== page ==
( S x , S y ) Gradient Vector

magnitude ( S x2 S y2 )

Sy

direction tan 1

Sx

Canny Edge Detector

Fourth Step

We wish to mark points along the curve where the magnitude is largest. We can do this by

looking for a maximum along a slice normal to the curve (non-maximum suppression).

These points should form a curve. There are then two algorithmic issues: at which point is

the maximum, and where is the next one?

Alper Yilmaz, Mubarak Shah Fall 2012, UCF

Canny Edge Detector

Non-Maximum Suppression

local maximum

S x , y if S x , y S x , y

x , y

M x , y & S x , y S x , y

x , y

0 otherwise

x , y

x and x are the neighbors of x along

normal direction to an edge

Alper Yilmaz, Mubarak Shah Fall 2012, UCF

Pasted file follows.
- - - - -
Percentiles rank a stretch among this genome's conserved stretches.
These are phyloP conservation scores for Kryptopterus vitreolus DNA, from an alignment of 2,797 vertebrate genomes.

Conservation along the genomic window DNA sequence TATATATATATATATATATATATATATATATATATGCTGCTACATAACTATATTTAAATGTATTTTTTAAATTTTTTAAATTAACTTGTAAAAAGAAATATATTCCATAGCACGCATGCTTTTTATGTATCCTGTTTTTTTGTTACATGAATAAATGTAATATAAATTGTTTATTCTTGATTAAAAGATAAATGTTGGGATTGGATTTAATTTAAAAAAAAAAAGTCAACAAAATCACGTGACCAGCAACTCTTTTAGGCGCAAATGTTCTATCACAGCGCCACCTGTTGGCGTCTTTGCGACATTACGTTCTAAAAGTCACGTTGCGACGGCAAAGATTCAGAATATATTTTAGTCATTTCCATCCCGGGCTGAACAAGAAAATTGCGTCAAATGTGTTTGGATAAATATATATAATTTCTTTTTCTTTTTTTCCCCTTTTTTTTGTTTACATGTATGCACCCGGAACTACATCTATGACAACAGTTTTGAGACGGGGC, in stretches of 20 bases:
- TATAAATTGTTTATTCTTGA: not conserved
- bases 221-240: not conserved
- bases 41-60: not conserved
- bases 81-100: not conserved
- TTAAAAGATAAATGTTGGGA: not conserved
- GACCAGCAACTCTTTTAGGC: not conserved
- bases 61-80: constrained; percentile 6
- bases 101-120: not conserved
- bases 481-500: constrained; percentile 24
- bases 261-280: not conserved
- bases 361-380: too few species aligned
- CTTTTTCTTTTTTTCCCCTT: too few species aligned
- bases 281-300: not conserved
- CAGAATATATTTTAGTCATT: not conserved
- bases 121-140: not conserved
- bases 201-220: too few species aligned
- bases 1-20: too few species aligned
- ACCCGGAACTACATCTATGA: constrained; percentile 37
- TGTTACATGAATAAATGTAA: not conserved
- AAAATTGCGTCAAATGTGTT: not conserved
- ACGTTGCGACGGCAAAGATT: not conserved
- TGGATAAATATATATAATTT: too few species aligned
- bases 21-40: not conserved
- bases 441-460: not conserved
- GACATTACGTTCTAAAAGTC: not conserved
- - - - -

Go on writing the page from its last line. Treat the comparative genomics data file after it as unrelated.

Canny Edge Detector

Non-Maximum Suppression

S S x2 S 2

y M

M Threshold 25

Canny Edge Detector

Hysteresis Thresholding

above High, declare it as an edge pixel

below Low, declare it as a non-edge-pixel

between low and high

Consider its neighbors iteratively then declare it an

edge pixel if it is connected to an edge pixel directly

or via pixels between low and high.

Alper Yilmaz, Mubarak Shah Fall 2012, UCF

Canny Edge Detector

Hysteresis Thresholding

Connectedness

x x x

Canny Edge Detector

Hysteresis Thresholding

Gradient High

magnitude

low

Canny Edge Detector

Hysteresis Thresholding

The gradient magnitude at a pixel is above a high

threshold declare that as an edge point

Then recursively consider the neighbors of this

pixel.

If the gradient magnitude is above the low threshold

declare that as an edge pixel.

Alper Yilmaz, Mubarak Shah Fall 2012, UCF

Canny Edge Detector

Hysteresis Thresholding

regular

M M 25

Hysteresis

High 35

Low 15

Alper Yilmaz, Mubarak Shah Fall 2012, UCF

Suggested Reading

Verri, "Introductory Techniques for 3-D

Computer Vision"

Chapter 2, Mubarak Shah, Fundamentals of

Computer Vision